Barrie meets up with old friends in New Zealand

Barrie meets up with old friends in New Zealand

Sailors reunite in Invercargill after 42 years!

Article from The Southland Times by Evan Harding

Barrie Neilson, left, Mike MacKay, Lyn Winiata and Rangi Winiata have all reunited in Invercargill for the first time since 1975, when they left Bluff harbour for a sailing adventure that would set up their lives. The Southland Times published a front-page story in 1974 when they left Bluff to begin the adventure.

Four Southlanders who left Bluff harbour for an overseas sailing adventure 42 years ago have reunited in Invercargill for the first time since. In 1974 Mike MacKay, Barrie Neilson, Rangi Winiata and Lyn Diack, all in their 20s, were among a six person crew which left Bluff harbour for a sailing trip which had no end destination in mind, but with the aim of following the sun and having fun. They spent four months sailing MacKay's 45 foot sloop Sundancer up the east coast from Bluff to Whangarei, then across the Tasman to Sydney.

MacKay had spent $12,000 and four years building the Sundancer in Invercargill's Otepuni Ave prior to the trip.The day before they left on their big adventure, they featured on the front page of the July 9, 1974 edition of The Southland Times, with MacKay saying he wanted to sail around the world. 

The world trip never happened but the sailing adventure, which ended in Sydney, gave them confidence and changed their lives, they said. The three men had all worked at the Alliance Freezing Works prior to leaving on their adventure, but bigger things awaited. MacKay sold the yacht after reaching Sydney and has led a varied life - skippering yachts in the south of France, owning a fishing trawler at Whitianga, working as a lawyer in London and in 1986 he was the first New Zealander to go to Japan and start importing Japanese cars into the country. "I am still doing it," said MacKay, who is married, has two daughters and three grandchildren and lives in Christchurch.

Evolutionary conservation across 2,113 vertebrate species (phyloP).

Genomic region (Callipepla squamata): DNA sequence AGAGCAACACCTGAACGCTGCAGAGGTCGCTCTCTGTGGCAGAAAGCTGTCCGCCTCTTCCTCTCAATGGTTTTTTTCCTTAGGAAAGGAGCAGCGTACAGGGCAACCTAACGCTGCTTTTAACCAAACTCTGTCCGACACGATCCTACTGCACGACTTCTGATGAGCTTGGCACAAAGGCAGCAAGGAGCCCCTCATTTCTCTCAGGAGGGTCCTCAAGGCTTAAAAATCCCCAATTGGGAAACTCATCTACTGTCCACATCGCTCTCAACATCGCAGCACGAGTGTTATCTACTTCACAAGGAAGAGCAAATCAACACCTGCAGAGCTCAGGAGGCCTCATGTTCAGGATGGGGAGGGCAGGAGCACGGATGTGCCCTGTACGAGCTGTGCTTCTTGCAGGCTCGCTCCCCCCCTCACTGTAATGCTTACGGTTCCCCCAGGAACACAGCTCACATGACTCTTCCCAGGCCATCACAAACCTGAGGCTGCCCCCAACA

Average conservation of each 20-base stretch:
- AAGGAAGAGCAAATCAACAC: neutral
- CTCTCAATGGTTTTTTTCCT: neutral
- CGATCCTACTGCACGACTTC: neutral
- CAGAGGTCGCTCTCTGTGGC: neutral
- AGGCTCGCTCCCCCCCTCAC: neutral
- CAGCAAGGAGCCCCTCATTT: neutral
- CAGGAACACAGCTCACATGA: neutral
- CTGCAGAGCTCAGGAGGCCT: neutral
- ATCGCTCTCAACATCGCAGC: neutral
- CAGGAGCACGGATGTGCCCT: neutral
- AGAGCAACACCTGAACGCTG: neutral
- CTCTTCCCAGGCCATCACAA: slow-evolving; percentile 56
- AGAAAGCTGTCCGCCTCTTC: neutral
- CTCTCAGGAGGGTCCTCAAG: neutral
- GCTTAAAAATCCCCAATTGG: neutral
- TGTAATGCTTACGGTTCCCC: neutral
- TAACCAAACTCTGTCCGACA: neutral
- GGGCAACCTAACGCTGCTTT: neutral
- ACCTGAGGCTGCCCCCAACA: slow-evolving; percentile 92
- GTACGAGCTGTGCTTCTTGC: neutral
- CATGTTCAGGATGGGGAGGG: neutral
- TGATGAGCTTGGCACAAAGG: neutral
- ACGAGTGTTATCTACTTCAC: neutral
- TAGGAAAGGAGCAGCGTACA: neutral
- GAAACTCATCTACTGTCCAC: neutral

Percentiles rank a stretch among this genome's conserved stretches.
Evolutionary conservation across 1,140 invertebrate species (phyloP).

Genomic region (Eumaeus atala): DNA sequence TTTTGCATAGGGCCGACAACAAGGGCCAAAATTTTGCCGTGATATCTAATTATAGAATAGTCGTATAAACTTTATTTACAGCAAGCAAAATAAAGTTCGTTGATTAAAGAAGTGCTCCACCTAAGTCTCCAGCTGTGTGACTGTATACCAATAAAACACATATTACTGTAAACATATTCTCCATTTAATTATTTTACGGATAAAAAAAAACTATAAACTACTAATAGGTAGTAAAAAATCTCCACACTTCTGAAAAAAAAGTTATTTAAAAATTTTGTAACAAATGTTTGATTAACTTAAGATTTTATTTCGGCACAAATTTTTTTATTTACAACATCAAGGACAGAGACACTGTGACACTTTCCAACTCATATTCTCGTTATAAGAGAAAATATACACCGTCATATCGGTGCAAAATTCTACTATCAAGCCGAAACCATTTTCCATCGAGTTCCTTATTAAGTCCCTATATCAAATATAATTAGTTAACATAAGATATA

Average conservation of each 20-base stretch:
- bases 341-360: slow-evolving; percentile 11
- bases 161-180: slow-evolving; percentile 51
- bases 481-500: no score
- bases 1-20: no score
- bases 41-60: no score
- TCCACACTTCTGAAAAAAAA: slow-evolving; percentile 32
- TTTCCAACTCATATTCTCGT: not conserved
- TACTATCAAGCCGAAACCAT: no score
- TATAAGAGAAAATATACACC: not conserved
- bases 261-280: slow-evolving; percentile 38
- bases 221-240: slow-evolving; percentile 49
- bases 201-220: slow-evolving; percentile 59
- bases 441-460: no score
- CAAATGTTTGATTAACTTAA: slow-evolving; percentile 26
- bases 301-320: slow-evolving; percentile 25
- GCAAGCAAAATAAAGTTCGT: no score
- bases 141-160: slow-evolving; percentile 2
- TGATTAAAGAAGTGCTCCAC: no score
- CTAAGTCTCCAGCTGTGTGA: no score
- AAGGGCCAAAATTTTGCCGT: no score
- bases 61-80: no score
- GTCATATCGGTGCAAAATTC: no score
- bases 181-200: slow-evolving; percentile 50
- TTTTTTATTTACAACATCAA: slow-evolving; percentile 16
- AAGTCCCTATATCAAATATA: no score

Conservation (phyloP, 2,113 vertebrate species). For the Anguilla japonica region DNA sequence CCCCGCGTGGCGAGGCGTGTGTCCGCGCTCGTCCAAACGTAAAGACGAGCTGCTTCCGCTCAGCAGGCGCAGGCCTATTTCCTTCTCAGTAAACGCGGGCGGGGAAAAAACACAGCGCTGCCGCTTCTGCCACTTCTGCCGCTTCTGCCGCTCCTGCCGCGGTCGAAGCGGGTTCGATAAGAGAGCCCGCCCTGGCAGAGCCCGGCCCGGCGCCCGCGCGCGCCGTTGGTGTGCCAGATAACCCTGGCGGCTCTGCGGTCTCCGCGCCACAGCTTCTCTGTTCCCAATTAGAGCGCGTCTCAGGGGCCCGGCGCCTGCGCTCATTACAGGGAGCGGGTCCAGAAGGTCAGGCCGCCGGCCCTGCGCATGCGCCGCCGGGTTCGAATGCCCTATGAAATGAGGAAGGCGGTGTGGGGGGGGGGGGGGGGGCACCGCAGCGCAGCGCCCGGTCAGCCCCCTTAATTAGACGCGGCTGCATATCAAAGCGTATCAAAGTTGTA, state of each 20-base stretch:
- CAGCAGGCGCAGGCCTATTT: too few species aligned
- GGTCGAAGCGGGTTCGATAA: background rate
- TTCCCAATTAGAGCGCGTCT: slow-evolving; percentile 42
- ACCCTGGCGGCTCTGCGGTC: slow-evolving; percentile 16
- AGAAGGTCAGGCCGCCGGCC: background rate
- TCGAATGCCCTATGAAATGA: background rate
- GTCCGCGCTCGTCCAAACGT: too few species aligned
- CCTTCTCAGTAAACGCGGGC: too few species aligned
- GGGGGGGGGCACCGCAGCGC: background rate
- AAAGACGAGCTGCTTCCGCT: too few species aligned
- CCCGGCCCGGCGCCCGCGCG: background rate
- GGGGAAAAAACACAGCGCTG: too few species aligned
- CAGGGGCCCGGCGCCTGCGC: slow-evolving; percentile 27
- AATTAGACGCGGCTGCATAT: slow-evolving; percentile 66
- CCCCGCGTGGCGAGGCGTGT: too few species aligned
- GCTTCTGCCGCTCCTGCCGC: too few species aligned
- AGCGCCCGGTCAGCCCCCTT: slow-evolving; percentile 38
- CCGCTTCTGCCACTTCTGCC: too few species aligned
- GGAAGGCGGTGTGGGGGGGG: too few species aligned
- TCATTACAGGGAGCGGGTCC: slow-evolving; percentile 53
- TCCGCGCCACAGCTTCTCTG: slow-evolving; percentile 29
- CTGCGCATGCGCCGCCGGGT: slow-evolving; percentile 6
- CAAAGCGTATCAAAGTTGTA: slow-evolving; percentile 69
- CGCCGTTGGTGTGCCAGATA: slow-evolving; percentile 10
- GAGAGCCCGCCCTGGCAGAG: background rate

Neilson travelled to England via the Trans-Siberian Railway after leaving the yacht in Sydney. He worked as a swimming instructor in London for four years before going to the Greek Islands to work as an engineer with a sailing company. He and wife Heidi, who have two daughters, later took over the company, called, and are the owners of a 180 yacht fleet which takes tourists on sailing trips around the Greek Islands.

Winiata and Diack, who were a couple when embarking on the sailing adventure to Sydney, returned to New Zealand and married in 1975 before travelling around the United Kingdom and Russia for two years. They returned to Southland where own a dairy farm at Dacre and have four children and seven grandchildren.

Meeting for the first time in Invercargill since the sailing trip 42 years was special, the four old travelling companions said. "All of our lives really started on that voyage," Neilson said. The journey across the Tasman had its "hairy" moments. "The trip gave us a huge amount of confidence and appreciation of mother nature and the elements," Winiata said.

As for Sundancer, MacKay said he last saw his old yacht in Half Moon Bay harbour in Auckland 15 years ago and reckons it's probably still being sailed around the South Pacific.

You can find the article online here.


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